30X30: How we can protect 30% of our oceans by 2030

A report from Sally Campbell on the Greenpeace 30X30 campaign

Read the full report: www.greenpeace.org

Greenpeace is championing the urgent need to protect at least 30% of the world’s oceans by 2030, to protect wildlife and avoid the worst impacts of climate change. A strong Global Ocean Treaty would provide a legal framework to create and manage a network of ocean sanctuaries which would help protect habitats and marine life, rebuild ocean biodiversity, maintain vital ecosystem services and help our oceans to recover.

Why do oceans matter?
Beyond national waters there is a global ocean which encompasses almost half of the earth’s surface. These vast “high seas” are home to a complex, rich and diverse submarine world. The marine life inhabiting this world drives the ocean’s biological pump, capturing carbon at the surface and storing it deep below. Without this essential service, our atmosphere would contain 50% more carbon dioxide and the world be uninhabitable.

Why are they under threat?
The global ocean is facing increasing stress from climate change, industrial fishing, ocean acidification, plastic and other pollution and emerging threats from deep sea mining and other extractive industries.
Scientists are calling for at least 30% of the world’s oceans to be protected as ocean sanctuaries…areas safe from human exploitation.

On 11 April, 2019 the 30X30: A Blueprint for Ocean Protection was launched at City Hall in London by Princess Esmeralda of Belgium, Professor Callum Roberts, Emily Thornberry MP and Michael Gove MP. Nearby the Esperanza, the Greenpeace International ship, was berthed alongside HMS Belfast in the Port of London. The largest and swiftest ship in the Greenpeace fleet, she is a former Russian fire-fighting vessel and she has spent the last 25 years fighting environmental emergencies for Greenpeace. The ship has a heavy ice class, giving it the ability to work in polar regions. It has a top speed of 16 knots and an overall length of 72.3 m. It was a real treat to visit the ship and be shown around. She carries 17 crew and a couple of volunteers.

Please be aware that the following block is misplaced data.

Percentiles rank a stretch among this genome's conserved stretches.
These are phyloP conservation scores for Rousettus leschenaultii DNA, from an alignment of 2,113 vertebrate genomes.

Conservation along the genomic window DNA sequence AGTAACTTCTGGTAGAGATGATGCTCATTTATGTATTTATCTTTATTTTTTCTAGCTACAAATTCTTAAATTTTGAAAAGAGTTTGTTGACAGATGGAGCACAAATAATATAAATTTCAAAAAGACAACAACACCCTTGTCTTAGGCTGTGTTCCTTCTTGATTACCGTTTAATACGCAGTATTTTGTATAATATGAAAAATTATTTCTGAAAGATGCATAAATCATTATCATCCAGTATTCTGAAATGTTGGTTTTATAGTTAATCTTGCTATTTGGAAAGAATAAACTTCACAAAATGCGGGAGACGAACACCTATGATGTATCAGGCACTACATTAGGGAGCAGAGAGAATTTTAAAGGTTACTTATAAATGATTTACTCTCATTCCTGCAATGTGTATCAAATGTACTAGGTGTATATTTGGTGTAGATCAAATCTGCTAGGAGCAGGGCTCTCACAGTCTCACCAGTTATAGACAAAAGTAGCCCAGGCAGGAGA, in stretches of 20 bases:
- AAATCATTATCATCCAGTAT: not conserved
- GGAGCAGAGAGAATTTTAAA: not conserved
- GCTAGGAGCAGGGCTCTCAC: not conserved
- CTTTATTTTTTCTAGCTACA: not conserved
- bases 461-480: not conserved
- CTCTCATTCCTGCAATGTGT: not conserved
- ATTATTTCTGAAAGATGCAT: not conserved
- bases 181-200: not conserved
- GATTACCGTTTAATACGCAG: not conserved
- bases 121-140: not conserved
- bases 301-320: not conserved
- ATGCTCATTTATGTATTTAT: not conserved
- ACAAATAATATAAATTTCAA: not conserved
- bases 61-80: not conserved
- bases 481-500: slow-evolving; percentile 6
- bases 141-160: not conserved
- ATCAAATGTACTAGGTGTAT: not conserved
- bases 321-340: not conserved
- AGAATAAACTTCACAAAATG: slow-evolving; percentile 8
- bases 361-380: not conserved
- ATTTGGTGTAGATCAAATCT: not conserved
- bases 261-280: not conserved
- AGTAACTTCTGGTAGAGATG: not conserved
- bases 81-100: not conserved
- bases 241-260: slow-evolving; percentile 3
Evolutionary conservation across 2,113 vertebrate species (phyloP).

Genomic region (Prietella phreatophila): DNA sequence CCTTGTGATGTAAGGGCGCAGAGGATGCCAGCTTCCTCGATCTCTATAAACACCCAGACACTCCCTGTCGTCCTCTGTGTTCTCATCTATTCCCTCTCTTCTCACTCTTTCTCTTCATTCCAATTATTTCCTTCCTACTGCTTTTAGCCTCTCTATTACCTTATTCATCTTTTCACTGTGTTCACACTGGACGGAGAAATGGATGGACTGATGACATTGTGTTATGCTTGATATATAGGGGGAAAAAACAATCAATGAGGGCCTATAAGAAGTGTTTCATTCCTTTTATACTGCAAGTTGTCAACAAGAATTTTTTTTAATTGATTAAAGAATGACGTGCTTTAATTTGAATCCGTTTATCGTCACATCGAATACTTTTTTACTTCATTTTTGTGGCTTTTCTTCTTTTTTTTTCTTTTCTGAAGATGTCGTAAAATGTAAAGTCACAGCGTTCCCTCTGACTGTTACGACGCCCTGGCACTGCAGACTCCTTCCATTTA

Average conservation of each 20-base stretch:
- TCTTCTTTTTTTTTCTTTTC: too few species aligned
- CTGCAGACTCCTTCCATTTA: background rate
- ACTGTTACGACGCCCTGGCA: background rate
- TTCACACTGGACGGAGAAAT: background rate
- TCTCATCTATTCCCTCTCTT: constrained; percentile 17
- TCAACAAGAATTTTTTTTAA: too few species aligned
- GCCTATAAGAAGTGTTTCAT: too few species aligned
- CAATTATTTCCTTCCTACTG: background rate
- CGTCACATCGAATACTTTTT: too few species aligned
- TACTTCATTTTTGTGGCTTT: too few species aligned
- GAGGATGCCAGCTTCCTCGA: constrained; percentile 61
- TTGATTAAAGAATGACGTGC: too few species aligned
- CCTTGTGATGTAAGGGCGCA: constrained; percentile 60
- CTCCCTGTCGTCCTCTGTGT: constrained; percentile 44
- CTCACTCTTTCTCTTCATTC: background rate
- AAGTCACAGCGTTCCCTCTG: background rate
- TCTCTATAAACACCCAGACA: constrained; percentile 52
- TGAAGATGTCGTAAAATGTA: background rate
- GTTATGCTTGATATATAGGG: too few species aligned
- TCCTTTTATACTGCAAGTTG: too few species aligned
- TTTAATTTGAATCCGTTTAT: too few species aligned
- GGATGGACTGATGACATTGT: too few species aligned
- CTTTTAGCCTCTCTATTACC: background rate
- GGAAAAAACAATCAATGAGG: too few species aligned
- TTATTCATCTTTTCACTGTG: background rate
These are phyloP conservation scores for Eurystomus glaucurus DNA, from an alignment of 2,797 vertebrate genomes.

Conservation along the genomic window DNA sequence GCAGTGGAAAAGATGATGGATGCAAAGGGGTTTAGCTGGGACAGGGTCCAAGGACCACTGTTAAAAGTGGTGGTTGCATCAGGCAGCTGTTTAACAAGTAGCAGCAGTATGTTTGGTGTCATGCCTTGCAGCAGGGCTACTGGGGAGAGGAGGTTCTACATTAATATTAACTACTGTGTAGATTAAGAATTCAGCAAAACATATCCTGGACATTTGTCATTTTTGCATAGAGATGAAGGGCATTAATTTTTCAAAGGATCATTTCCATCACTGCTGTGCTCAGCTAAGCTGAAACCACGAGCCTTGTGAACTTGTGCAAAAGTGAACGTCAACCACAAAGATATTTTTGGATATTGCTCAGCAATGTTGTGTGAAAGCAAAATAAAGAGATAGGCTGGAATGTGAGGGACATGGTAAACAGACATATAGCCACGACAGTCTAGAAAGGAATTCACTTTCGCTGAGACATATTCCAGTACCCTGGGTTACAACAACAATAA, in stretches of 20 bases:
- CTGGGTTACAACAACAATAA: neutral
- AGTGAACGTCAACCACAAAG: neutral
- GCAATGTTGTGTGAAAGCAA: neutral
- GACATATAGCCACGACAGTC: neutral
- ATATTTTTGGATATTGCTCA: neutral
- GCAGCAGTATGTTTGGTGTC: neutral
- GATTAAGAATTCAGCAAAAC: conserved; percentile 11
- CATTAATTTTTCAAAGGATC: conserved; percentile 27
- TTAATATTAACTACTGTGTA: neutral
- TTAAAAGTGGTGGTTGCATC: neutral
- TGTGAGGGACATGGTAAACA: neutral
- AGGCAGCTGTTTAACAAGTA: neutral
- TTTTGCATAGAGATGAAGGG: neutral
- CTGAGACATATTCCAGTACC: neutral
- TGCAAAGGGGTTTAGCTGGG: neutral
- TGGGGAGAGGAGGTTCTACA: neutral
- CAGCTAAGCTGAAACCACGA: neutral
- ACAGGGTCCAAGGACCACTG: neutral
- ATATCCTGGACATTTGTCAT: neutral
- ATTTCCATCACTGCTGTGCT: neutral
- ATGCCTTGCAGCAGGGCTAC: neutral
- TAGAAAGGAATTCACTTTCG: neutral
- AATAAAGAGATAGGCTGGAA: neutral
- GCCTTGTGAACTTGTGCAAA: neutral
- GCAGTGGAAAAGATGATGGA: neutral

The Greenpeace ship Esperanza, docked next to HMS Belfast

Greenpeace has now launched one of its biggest ever expeditions – an almost year-long pole to pole voyage from the Arctic to the Antarctic – to highlight the many threats facing the oceans and to campaign for a Global Ocean Treaty covering all seas outside of national waters. Esperanza will be visiting many of the areas identified as in need of protection by the ground-breaking academic study 30×30: A Blueprint for Ocean Protection, and this Protect the Oceans expedition will see scientists and campaigners team up to research the threats of climate change, overfishing, plastic pollution, deep sea mining and oil drilling. Her first stop is Svalbard a Norwegian archipelago in the Arctic Ocean. This is a vital expedition to draw attention to the problems highlighted and convince the United Nations to act. A team of scientists, photographers and campaigners is setting out on this epic journey from the North Pole to the South Pole to document a year in the life of our oceans and build the best possible case for a strong UN treaty. They will be conducting crucial ocean research and protection – exposing the threats, peacefully confronting the villains and championing the solutions.

On board the Esperanza








Of course it will need political will from the Nations of the World to pass a UN Oceans Treaty. Just as we need political will in Scotland to really protect our inshore waters. You all need to play a part in persuasion! Click on the video below to see the award-winning Earthrise Aljazeera documentary produced after joining Greenpeace’s 2018 Antarctic ship tour. We all hope that an Antarctic sanctuary will be passed at the next meeting of the Antarctic Ocean Commission (CCAMLR) in October.


Click here to follow Esperanza, Netherlands, Fishery Protection Vessel:

Click here to see the potential course of Esperanza over the next year and the work it will be doing:

Sally Campbell, May 2019